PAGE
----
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Dentist identifies tooth fragments as dead wife's

NEW LONDON, Conn. -- A forensic expert in the murder trial of a former airline pilot charged with putting his wife's body in a wood chipper postively identified a tooth fragment Thursday as belonging to the missing woman.

The testimony was the first evidence directly linking bits of hair, flesh and teeth found along the banks of the Housatonic River to Helle Crafts, 39, a former airline stewardess, whose body has never been found.

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Richard Crafts, 50, a former Eastern Airlines pilot, is charged with killing his Danish-born wife after she threatened to divorce him, and then disposing of her body with a chainsaw and a rented wood chipper.

Constantine Karazulas, a forensic dentist from Bridgeport, told the jury he was certain that a tooth fragment and gold crown found in a pile of wood chips belonged to Helle Crafts.

'Those X-rays of Helle Crafts were taken of her teeth and I am certain that those teeth that I X-rayed and whose images I matched belong to Helle Crafts,' said Karazulas.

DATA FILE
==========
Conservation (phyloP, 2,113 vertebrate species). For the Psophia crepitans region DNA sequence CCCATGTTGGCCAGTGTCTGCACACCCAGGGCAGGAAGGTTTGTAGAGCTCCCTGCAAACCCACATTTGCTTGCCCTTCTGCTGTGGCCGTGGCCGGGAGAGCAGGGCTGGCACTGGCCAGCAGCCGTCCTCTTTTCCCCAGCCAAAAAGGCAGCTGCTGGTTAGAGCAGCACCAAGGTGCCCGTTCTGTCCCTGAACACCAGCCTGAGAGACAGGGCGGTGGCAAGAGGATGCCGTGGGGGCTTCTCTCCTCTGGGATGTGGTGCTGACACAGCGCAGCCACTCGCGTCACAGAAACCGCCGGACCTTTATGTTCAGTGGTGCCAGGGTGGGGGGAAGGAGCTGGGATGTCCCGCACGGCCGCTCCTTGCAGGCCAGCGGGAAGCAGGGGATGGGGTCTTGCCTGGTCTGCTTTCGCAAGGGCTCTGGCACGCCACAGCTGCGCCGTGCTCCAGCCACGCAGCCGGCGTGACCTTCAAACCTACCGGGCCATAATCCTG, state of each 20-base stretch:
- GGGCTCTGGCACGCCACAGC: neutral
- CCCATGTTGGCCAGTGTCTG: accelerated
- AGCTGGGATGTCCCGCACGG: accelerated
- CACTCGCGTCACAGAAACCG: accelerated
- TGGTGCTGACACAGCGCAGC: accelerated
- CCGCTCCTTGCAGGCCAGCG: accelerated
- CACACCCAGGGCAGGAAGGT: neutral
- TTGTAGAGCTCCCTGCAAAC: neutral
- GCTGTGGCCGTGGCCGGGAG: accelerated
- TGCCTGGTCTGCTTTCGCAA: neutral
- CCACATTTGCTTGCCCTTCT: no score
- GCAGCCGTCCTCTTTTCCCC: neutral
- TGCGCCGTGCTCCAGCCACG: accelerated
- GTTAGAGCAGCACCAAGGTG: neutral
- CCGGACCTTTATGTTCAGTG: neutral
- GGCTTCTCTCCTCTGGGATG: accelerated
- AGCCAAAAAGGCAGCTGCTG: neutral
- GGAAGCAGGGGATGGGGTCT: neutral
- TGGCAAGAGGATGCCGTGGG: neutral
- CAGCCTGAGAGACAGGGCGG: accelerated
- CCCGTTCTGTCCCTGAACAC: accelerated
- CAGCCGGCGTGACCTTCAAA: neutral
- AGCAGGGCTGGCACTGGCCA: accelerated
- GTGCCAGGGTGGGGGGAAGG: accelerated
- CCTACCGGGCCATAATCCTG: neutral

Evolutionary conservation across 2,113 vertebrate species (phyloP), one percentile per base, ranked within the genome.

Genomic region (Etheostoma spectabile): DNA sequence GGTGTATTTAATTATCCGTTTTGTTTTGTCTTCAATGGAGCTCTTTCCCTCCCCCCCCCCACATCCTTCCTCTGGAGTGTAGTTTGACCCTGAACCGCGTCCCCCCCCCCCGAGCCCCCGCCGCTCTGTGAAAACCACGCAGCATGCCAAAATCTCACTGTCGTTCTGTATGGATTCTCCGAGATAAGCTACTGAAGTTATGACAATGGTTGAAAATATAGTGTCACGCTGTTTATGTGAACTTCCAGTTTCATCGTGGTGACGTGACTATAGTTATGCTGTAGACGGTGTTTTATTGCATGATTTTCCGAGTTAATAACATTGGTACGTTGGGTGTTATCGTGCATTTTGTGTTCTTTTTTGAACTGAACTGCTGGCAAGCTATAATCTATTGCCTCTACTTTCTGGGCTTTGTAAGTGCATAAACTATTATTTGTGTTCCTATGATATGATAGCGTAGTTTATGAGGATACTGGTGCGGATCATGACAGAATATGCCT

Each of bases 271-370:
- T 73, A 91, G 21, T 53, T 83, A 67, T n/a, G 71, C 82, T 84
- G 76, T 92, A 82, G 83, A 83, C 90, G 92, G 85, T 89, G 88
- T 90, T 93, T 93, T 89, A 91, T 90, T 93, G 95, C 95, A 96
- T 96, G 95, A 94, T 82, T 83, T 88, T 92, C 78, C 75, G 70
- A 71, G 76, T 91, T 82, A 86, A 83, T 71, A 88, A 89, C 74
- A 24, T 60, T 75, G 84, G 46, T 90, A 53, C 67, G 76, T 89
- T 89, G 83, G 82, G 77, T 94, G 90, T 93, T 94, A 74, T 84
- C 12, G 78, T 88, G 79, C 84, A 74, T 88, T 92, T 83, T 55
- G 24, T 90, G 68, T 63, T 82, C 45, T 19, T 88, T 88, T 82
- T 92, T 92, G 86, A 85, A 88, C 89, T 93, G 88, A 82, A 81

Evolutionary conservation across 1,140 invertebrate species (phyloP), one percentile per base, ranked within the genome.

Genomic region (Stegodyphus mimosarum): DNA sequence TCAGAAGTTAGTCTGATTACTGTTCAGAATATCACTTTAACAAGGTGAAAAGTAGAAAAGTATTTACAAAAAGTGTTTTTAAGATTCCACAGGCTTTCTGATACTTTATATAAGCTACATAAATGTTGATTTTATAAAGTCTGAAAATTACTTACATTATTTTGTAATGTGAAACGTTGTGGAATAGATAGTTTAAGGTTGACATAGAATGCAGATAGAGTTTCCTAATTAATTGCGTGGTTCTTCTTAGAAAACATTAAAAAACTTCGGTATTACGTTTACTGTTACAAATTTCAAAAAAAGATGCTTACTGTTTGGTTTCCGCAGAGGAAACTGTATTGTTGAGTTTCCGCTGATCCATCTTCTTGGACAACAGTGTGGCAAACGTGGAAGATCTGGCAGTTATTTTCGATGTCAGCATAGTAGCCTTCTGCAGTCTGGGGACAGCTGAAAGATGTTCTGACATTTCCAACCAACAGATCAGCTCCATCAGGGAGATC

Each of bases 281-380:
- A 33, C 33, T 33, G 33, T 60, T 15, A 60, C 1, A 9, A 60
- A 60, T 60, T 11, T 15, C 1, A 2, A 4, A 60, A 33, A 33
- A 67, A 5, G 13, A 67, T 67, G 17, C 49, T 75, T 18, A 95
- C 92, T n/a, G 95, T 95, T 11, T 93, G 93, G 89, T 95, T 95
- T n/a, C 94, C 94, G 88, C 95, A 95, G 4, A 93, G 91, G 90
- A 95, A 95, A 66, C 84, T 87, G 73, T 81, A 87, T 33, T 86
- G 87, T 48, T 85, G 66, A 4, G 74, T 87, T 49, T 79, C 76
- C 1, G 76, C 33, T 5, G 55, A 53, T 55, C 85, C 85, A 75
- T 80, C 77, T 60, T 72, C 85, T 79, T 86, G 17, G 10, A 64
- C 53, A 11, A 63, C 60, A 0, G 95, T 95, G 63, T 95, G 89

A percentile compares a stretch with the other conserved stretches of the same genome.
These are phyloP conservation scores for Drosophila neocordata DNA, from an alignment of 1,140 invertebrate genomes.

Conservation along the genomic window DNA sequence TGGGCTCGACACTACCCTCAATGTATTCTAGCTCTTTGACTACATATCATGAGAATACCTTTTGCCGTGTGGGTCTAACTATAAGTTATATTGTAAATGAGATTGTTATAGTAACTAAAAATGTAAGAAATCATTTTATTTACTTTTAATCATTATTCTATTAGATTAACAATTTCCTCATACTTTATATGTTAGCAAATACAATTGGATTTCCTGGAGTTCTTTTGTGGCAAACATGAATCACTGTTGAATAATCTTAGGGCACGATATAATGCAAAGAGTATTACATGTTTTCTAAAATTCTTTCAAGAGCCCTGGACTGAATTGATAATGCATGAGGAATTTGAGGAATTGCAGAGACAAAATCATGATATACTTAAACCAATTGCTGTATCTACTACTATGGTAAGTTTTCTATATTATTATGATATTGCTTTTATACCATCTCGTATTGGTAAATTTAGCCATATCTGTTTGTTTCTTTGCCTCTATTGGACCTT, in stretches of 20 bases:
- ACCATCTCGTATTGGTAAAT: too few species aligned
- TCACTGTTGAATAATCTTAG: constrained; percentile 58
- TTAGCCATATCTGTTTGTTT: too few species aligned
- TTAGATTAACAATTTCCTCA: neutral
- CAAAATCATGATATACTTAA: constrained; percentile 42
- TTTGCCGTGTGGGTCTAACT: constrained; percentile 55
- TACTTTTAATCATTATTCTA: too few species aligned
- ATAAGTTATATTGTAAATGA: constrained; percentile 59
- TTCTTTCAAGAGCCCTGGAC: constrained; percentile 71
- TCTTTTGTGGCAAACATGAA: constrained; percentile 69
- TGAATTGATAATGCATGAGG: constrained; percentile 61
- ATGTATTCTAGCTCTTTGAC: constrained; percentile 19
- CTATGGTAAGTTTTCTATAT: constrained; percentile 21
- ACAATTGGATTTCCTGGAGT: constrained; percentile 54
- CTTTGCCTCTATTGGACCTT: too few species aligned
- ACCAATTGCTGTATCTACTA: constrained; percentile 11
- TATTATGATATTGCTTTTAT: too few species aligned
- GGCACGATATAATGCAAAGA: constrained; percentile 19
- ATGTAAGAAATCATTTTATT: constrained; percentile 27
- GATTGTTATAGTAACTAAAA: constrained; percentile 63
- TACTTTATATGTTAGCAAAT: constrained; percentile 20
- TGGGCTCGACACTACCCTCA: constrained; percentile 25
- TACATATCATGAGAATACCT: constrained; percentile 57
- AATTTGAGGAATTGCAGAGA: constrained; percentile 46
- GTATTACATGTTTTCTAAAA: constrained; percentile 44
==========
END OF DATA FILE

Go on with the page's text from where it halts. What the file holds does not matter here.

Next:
He testified he made the identification by comparing X-rays of the specimens to X-rays taken before the woman disappeared.

Karazulas said the tooth was ripped out with the root and part of the victim's gum.

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Defense attorney J. Daniel Sagarin described the X-ray comparison process as inaccurate.

The body of Helle Crafts was never officially found, but the state medical examiner's office declared her dead Jan. 13, 1987, the same day her husband was charged with murder in the case.

The trial was moved to New London near the Rhode Island border from Danbury in the western part of the state because of pretrial publicity.

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